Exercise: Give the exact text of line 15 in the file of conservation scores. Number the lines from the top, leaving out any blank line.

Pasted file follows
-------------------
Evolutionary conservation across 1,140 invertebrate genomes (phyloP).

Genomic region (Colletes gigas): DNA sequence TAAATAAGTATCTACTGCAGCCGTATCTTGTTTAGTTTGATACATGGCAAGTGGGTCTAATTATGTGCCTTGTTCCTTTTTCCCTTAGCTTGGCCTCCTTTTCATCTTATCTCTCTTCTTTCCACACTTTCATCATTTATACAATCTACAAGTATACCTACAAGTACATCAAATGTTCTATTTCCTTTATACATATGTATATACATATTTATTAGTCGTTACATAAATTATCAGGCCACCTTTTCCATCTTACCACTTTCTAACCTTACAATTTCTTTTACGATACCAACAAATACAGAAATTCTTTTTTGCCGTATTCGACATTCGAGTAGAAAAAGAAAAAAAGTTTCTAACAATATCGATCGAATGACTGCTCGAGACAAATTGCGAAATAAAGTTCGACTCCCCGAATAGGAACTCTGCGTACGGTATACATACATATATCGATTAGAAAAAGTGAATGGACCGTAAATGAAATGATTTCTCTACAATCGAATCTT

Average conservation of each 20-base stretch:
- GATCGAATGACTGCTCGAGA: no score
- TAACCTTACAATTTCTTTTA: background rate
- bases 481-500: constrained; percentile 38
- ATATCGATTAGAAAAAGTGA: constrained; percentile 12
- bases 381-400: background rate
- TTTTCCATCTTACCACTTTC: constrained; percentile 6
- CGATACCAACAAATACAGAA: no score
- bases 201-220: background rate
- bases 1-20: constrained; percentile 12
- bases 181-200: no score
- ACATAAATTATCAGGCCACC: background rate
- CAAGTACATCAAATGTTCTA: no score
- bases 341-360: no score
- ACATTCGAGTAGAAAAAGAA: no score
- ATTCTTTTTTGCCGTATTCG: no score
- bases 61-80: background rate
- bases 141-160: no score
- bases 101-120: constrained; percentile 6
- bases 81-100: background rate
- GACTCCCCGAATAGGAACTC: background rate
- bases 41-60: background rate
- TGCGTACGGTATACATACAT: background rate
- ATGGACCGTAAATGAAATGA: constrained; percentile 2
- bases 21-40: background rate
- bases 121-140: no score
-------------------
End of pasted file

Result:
- CAAGTACATCAAATGTTCTA: no score